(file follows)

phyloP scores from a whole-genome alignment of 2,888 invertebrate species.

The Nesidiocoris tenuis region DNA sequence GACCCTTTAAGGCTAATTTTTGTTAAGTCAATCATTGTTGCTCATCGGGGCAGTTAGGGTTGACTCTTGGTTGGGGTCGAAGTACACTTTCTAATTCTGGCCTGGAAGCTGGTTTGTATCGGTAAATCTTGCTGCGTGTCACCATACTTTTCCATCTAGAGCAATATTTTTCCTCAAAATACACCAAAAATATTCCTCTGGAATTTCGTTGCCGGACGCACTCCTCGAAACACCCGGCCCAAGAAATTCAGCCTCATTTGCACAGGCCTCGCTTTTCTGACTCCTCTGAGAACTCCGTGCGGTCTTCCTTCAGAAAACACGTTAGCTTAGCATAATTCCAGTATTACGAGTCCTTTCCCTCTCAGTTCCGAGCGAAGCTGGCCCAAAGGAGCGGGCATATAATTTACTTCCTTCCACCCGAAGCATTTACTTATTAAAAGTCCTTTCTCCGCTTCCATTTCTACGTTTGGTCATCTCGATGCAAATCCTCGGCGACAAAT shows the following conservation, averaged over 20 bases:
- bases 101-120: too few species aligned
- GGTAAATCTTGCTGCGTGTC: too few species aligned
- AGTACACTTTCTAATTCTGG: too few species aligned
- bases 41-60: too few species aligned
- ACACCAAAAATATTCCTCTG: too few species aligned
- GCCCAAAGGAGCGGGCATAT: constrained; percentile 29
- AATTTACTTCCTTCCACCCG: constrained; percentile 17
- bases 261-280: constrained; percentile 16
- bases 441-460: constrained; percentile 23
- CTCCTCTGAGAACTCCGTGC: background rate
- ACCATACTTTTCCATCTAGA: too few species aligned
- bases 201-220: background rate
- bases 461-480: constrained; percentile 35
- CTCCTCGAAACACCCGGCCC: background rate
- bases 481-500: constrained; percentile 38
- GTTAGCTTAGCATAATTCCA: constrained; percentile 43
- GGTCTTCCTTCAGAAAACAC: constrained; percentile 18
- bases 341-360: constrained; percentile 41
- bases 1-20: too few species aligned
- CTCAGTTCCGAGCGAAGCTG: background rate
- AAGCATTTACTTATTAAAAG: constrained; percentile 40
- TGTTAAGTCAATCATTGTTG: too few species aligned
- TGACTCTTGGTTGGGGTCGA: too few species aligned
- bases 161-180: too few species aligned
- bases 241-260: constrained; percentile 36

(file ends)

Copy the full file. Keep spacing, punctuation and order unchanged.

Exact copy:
phyloP scores from a whole-genome alignment of 2,888 invertebrate species.

The Nesidiocoris tenuis region DNA sequence GACCCTTTAAGGCTAATTTTTGTTAAGTCAATCATTGTTGCTCATCGGGGCAGTTAGGGTTGACTCTTGGTTGGGGTCGAAGTACACTTTCTAATTCTGGCCTGGAAGCTGGTTTGTATCGGTAAATCTTGCTGCGTGTCACCATACTTTTCCATCTAGAGCAATATTTTTCCTCAAAATACACCAAAAATATTCCTCTGGAATTTCGTTGCCGGACGCACTCCTCGAAACACCCGGCCCAAGAAATTCAGCCTCATTTGCACAGGCCTCGCTTTTCTGACTCCTCTGAGAACTCCGTGCGGTCTTCCTTCAGAAAACACGTTAGCTTAGCATAATTCCAGTATTACGAGTCCTTTCCCTCTCAGTTCCGAGCGAAGCTGGCCCAAAGGAGCGGGCATATAATTTACTTCCTTCCACCCGAAGCATTTACTTATTAAAAGTCCTTTCTCCGCTTCCATTTCTACGTTTGGTCATCTCGATGCAAATCCTCGGCGACAAAT shows the following conservation, averaged over 20 bases:
- bases 101-120: too few species aligned
- GGTAAATCTTGCTGCGTGTC: too few species aligned
- AGTACACTTTCTAATTCTGG: too few species aligned
- bases 41-60: too few species aligned
- ACACCAAAAATATTCCTCTG: too few species aligned
- GCCCAAAGGAGCGGGCATAT: constrained; percentile 29
- AATTTACTTCCTTCCACCCG: constrained; percentile 17
- bases 261-280: constrained; percentile 16
- bases 441-460: constrained; percentile 23
- CTCCTCTGAGAACTCCGTGC: background rate
- ACCATACTTTTCCATCTAGA: too few species aligned
- bases 201-220: background rate
- bases 461-480: constrained; percentile 35
- CTCCTCGAAACACCCGGCCC: background rate
- bases 481-500: constrained; percentile 38
- GTTAGCTTAGCATAATTCCA: constrained; percentile 43
- GGTCTTCCTTCAGAAAACAC: constrained; percentile 18
- bases 341-360: constrained; percentile 41
- bases 1-20: too few species aligned
- CTCAGTTCCGAGCGAAGCTG: background rate
- AAGCATTTACTTATTAAAAG: constrained; percentile 40
- TGTTAAGTCAATCATTGTTG: too few species aligned
- TGACTCTTGGTTGGGGTCGA: too few species aligned
- bases 161-180: too few species aligned
- bases 241-260: constrained; percentile 36